Estimated by Oxford philosopher Toby Ord to constitute approximately a one in ten chance of existential risk in the next century, unaligned Artificial Intelligence (AI) is widely considered by researchers to be one of the most potent potential causes of existential catastrophe that we face.
In this article we present a number of theses concerning how this could be the case. While still hotly-debated hypotheticals, these propositions, if true, would suggest that an advanced AI system could pose a significant risk to humanity’s survival if we fail to instil them with goals that accurately encapsulate humanity’s values. In the next news post we will look at a number of more tangible open problems in current AI research that also play a significant role in how AI could pose an existential risk.
We begin with two theses formalised by the Swedish philosopher Nick Bostrom in his 2012 paper, ‘The Superintelligent Will: Motivation and Instrumental Rationality in Advanced Artificial Agents’, that propose a relation between the intelligence and motivations of advanced AI agents. The first is known as ‘The Orthogonality Thesis’ and reads as follows:
The Orthogonality Thesis:
‘Intelligence and final goals are orthogonal axes along which possible agents can freely vary. In other words, more or less any level of intelligence could in principle be combined with more or less any final goal.’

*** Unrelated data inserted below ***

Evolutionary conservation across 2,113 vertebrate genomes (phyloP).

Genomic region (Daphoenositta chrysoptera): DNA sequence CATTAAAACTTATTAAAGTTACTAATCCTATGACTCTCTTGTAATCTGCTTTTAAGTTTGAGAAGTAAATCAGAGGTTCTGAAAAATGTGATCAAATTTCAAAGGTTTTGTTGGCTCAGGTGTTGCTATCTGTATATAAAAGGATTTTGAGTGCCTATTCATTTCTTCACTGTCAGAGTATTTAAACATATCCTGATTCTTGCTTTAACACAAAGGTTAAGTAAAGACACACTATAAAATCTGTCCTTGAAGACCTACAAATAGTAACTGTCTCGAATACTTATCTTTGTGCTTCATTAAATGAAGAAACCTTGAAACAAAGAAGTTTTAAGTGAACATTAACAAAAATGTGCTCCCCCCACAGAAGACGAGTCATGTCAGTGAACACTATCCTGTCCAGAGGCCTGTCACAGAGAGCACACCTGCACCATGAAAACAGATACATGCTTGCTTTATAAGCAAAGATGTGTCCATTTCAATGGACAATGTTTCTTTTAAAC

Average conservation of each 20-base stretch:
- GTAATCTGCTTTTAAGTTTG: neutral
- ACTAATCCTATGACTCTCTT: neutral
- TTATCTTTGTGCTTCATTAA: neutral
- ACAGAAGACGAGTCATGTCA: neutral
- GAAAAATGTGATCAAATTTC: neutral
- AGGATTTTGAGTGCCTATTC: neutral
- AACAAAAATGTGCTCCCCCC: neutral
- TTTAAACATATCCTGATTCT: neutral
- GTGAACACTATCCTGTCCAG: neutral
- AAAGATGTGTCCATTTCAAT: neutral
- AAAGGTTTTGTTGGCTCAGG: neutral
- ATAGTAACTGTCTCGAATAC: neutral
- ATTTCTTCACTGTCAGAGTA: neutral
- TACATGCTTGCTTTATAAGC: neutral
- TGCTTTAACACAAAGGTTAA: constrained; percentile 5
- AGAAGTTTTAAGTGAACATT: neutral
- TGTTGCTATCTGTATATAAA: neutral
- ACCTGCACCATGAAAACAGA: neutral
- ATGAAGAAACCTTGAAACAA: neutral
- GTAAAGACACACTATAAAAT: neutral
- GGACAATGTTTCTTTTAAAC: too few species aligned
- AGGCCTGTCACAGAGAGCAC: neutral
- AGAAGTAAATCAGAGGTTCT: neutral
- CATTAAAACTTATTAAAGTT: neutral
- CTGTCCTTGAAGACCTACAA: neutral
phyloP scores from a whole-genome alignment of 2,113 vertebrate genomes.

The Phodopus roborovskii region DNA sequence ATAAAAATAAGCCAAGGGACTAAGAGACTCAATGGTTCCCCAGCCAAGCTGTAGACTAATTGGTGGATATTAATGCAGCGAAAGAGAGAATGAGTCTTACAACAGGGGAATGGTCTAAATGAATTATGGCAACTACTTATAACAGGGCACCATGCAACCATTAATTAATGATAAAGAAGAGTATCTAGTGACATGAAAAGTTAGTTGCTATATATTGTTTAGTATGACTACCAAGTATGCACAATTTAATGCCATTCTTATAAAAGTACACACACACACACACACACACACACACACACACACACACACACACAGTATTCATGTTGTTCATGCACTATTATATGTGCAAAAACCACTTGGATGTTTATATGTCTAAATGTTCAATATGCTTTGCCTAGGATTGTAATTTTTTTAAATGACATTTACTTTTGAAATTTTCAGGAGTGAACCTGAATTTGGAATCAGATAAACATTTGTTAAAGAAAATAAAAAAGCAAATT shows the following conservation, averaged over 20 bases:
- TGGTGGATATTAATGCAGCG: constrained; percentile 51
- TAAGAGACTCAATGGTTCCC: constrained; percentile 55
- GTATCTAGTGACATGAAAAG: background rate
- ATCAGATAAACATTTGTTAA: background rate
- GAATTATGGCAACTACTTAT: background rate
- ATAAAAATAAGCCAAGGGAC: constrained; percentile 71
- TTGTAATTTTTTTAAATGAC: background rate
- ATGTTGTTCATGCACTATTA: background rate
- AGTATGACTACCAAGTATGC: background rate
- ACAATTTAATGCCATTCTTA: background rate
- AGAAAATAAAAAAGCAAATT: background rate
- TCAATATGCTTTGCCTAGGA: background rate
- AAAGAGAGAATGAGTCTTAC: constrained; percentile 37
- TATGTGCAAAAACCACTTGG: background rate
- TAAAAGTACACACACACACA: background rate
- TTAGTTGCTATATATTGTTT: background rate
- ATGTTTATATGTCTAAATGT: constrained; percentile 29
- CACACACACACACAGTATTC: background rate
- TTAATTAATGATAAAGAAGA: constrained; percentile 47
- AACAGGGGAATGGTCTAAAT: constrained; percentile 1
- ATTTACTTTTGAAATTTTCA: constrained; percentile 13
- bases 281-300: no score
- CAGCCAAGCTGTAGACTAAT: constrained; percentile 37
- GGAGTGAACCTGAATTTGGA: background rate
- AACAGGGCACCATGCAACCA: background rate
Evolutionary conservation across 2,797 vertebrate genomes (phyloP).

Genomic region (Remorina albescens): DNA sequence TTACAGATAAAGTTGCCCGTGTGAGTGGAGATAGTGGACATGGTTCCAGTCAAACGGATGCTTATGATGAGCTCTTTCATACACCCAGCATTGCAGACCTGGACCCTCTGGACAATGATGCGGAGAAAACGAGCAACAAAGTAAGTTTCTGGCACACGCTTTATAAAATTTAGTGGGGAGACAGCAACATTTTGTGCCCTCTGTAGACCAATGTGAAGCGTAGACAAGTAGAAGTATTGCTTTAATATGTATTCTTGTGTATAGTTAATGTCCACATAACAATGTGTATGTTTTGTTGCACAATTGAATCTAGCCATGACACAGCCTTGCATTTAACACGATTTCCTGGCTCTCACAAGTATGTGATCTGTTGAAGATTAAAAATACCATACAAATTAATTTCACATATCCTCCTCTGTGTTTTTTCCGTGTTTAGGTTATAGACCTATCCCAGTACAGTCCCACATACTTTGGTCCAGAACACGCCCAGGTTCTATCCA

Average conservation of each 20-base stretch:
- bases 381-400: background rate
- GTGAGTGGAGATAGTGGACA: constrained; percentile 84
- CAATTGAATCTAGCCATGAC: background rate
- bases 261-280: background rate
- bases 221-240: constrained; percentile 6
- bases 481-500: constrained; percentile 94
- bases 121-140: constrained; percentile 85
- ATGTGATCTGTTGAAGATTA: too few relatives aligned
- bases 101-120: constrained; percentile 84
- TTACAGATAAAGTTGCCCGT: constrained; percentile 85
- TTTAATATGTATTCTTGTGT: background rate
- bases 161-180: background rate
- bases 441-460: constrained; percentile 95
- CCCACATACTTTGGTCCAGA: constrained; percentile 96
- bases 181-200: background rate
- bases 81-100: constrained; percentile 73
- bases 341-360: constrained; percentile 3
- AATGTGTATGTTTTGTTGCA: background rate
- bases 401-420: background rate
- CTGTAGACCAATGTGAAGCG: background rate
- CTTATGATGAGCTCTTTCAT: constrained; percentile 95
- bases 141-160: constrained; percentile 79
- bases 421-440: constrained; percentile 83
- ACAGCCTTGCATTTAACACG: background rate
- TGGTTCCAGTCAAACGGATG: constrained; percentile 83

If this proposition turns out to be true then, as researcher Phil Torres has put it, ‘there [isn’t] any principled reason to think that a superintelligent machine whose goal system is programmed to count the blades of grass on Harvard’s campus would stop and think, “I could be using my vast abilities to marvel at the cosmos, construct a ‘theory of everything’, and solve global poverty. This is a silly goal, so I’m going to refuse to do it.”‘ Though an amusing example, it is not hard to dream up more concerning scenarios in which an AI agent is given a clearly malicious task yet does not stop to consider the consequences of its actions.
The second of Bostrom’s theses is known as ‘The Instrumental Convergence Thesis’ and suggests that, regardless of the final goal, a superintelligent agent will necessarily have a number of potentially dangerous instrumental sub-goals:
The Instrumental Convergence Thesis:
‘Several instrumental values can be identified which are convergent in the sense that their attainment would increase the chances of the agent’s goal being realised for a wide range of final goals and a wide range of situations, implying that these instrumental values are likely to be pursued by many intelligent agents.’
One example of how this could be of danger to humanity commonly given by Bostrom himself is that of a ‘paperclip maximiser’. Imagine a sufficiently capable superintelligent AI agent given the task of producing as many paperclips as possible. The agent would eventually realise that, in order to complete its task as well as possible, it is necessary to cause the extinction of humanity for a number of reasons. Humans may have the power to turn the agent off or otherwise impede its progress on making paperclips, and so to avoid disturbance, it would be better if humans ceased to exist. Furthermore, the matter that makes up the bodies of all humans contains atoms that would be more useful if they were in the form of paperclips (according to the agents final goal).